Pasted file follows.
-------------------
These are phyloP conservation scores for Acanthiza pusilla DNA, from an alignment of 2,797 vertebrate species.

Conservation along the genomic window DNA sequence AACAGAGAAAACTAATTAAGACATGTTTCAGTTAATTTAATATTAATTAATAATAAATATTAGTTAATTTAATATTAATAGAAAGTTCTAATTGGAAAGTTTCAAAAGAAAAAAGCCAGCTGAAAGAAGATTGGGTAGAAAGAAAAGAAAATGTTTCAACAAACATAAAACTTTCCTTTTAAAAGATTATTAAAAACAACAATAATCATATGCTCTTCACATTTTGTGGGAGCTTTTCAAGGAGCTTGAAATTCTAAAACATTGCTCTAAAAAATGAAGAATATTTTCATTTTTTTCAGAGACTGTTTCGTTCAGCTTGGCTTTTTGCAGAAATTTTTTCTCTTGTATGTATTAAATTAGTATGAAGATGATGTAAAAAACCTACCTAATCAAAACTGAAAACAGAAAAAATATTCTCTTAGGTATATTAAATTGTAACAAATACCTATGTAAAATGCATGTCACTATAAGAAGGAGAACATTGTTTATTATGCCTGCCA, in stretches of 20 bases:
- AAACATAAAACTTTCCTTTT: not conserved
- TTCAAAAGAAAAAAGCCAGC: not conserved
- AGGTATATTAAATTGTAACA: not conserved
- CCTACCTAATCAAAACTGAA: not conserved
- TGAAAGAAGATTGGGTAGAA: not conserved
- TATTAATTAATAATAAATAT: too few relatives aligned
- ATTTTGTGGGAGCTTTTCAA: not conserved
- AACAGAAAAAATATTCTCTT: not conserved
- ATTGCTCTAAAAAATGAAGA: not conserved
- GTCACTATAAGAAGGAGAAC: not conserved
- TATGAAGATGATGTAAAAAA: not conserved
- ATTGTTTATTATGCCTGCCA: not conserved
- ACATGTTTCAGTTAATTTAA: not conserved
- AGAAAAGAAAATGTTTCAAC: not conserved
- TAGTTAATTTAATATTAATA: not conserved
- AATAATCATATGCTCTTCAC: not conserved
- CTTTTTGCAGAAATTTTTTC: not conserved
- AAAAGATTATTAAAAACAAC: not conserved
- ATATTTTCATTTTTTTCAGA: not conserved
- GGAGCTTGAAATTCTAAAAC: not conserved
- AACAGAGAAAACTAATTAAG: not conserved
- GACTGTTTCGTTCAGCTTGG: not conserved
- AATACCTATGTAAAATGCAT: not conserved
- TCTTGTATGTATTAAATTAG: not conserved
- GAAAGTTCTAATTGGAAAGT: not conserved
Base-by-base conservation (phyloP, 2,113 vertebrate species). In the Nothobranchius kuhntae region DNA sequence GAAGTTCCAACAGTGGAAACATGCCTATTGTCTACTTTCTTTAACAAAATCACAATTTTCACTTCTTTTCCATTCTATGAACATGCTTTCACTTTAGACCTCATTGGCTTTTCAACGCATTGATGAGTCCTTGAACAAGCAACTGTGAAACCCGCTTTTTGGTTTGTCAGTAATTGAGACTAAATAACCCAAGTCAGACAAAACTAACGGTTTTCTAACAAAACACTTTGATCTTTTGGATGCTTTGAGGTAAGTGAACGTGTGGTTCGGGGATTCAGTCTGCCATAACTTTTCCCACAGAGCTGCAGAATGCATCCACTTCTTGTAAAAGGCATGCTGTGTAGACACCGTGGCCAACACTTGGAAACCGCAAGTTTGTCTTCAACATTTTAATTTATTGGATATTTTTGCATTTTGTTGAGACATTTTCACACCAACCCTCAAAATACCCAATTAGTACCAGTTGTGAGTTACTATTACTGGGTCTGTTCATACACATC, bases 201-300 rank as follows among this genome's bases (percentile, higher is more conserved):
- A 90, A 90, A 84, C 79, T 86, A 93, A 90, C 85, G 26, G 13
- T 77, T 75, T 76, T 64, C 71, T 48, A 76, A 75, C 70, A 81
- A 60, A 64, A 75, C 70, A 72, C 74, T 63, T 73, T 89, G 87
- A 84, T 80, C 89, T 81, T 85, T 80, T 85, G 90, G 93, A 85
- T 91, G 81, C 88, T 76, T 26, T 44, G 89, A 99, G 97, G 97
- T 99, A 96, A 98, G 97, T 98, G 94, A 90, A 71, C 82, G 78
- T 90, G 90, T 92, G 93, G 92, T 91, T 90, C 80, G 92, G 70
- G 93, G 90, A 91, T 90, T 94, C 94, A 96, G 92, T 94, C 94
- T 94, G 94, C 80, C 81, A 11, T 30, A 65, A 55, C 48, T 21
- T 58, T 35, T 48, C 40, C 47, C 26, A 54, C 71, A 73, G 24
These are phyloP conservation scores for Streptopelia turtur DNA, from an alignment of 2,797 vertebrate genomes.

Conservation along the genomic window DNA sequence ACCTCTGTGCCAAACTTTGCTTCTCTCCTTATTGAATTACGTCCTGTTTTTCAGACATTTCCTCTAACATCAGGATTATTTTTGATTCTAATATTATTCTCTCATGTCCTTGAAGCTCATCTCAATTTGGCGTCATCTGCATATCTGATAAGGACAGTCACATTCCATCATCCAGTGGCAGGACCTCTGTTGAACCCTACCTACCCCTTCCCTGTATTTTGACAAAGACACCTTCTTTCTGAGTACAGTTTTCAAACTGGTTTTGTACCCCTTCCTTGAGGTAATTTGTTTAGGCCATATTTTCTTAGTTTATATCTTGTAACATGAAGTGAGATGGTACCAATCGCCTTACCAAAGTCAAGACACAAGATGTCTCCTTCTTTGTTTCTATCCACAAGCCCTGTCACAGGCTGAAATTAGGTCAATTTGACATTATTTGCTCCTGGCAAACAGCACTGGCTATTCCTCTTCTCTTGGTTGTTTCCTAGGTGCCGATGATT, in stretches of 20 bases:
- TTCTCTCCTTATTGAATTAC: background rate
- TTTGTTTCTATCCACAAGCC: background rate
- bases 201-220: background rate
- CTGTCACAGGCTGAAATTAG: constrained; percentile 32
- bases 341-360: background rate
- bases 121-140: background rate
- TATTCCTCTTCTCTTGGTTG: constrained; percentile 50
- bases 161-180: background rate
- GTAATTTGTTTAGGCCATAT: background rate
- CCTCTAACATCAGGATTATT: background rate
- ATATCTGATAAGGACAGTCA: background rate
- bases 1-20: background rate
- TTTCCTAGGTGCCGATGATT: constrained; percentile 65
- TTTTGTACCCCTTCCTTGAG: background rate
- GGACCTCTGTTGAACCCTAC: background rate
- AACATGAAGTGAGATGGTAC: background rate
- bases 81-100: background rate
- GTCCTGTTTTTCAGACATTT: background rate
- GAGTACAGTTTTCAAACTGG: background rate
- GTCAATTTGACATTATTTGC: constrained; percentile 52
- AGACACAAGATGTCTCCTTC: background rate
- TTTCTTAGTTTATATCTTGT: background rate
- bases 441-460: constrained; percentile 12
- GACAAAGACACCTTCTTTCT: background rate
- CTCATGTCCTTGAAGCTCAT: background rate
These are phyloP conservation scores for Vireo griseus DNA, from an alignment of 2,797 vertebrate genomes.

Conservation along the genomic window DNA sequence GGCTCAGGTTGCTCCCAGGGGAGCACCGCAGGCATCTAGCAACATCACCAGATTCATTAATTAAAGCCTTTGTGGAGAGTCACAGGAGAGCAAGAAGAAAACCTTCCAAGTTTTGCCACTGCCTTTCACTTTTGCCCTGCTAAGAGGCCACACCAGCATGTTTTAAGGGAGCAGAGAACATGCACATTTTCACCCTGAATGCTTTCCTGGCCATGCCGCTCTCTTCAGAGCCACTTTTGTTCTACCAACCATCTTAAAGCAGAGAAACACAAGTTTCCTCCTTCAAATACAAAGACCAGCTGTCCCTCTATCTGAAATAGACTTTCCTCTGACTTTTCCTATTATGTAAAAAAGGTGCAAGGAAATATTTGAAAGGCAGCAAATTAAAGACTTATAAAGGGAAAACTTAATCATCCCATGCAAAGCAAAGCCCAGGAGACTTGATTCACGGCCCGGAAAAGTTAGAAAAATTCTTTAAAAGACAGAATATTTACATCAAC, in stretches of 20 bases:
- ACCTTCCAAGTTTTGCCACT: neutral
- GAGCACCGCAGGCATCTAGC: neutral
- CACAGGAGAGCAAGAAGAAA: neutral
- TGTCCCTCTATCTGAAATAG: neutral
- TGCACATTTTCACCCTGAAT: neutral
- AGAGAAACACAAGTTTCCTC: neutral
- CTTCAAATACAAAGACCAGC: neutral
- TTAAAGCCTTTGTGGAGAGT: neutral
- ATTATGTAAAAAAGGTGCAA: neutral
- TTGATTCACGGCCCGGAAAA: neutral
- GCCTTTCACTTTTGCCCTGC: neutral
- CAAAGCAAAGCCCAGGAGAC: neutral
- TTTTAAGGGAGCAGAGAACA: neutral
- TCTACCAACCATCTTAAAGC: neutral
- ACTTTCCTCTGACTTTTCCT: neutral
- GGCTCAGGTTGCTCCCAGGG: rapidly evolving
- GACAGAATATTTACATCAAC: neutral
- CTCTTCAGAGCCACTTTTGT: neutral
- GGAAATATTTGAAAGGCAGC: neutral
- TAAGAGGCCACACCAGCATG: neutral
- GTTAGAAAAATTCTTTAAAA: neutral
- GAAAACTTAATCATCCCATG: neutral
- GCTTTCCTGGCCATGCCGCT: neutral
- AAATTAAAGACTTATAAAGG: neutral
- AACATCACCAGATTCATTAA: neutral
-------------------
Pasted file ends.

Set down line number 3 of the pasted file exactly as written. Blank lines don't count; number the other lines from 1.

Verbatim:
- AAACATAAAACTTTCCTTTT: not conserved